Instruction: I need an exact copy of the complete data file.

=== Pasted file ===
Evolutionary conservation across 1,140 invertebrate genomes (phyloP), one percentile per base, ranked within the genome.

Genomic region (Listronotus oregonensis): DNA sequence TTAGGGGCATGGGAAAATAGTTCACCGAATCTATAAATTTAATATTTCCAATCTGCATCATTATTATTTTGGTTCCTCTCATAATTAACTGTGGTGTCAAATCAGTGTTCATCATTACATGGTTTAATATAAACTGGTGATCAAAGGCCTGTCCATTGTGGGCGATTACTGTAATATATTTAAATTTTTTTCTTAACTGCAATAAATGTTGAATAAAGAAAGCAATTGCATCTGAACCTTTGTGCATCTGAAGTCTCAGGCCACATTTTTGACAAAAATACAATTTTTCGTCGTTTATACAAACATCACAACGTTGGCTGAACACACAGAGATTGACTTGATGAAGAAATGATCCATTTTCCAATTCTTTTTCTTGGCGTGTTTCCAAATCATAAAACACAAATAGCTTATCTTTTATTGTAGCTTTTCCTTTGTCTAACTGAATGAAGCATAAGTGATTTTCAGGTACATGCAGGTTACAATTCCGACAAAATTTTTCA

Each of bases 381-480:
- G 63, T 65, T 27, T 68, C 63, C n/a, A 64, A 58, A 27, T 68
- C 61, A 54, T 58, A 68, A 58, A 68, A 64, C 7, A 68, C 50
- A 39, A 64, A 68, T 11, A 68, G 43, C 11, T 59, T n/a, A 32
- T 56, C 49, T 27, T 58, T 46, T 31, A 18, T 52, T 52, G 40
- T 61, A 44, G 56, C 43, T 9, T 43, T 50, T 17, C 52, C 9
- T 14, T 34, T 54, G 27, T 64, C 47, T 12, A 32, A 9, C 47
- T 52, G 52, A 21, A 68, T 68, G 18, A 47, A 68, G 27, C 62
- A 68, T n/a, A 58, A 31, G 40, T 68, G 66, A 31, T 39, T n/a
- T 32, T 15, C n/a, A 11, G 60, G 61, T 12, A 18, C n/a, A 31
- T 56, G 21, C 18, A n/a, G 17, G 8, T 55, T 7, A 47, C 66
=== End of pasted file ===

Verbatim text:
Evolutionary conservation across 1,140 invertebrate genomes (phyloP), one percentile per base, ranked within the genome.

Genomic region (Listronotus oregonensis): DNA sequence TTAGGGGCATGGGAAAATAGTTCACCGAATCTATAAATTTAATATTTCCAATCTGCATCATTATTATTTTGGTTCCTCTCATAATTAACTGTGGTGTCAAATCAGTGTTCATCATTACATGGTTTAATATAAACTGGTGATCAAAGGCCTGTCCATTGTGGGCGATTACTGTAATATATTTAAATTTTTTTCTTAACTGCAATAAATGTTGAATAAAGAAAGCAATTGCATCTGAACCTTTGTGCATCTGAAGTCTCAGGCCACATTTTTGACAAAAATACAATTTTTCGTCGTTTATACAAACATCACAACGTTGGCTGAACACACAGAGATTGACTTGATGAAGAAATGATCCATTTTCCAATTCTTTTTCTTGGCGTGTTTCCAAATCATAAAACACAAATAGCTTATCTTTTATTGTAGCTTTTCCTTTGTCTAACTGAATGAAGCATAAGTGATTTTCAGGTACATGCAGGTTACAATTCCGACAAAATTTTTCA

Each of bases 381-480:
- G 63, T 65, T 27, T 68, C 63, C n/a, A 64, A 58, A 27, T 68
- C 61, A 54, T 58, A 68, A 58, A 68, A 64, C 7, A 68, C 50
- A 39, A 64, A 68, T 11, A 68, G 43, C 11, T 59, T n/a, A 32
- T 56, C 49, T 27, T 58, T 46, T 31, A 18, T 52, T 52, G 40
- T 61, A 44, G 56, C 43, T 9, T 43, T 50, T 17, C 52, C 9
- T 14, T 34, T 54, G 27, T 64, C 47, T 12, A 32, A 9, C 47
- T 52, G 52, A 21, A 68, T 68, G 18, A 47, A 68, G 27, C 62
- A 68, T n/a, A 58, A 31, G 40, T 68, G 66, A 31, T 39, T n/a
- T 32, T 15, C n/a, A 11, G 60, G 61, T 12, A 18, C n/a, A 31
- T 56, G 21, C 18, A n/a, G 17, G 8, T 55, T 7, A 47, C 66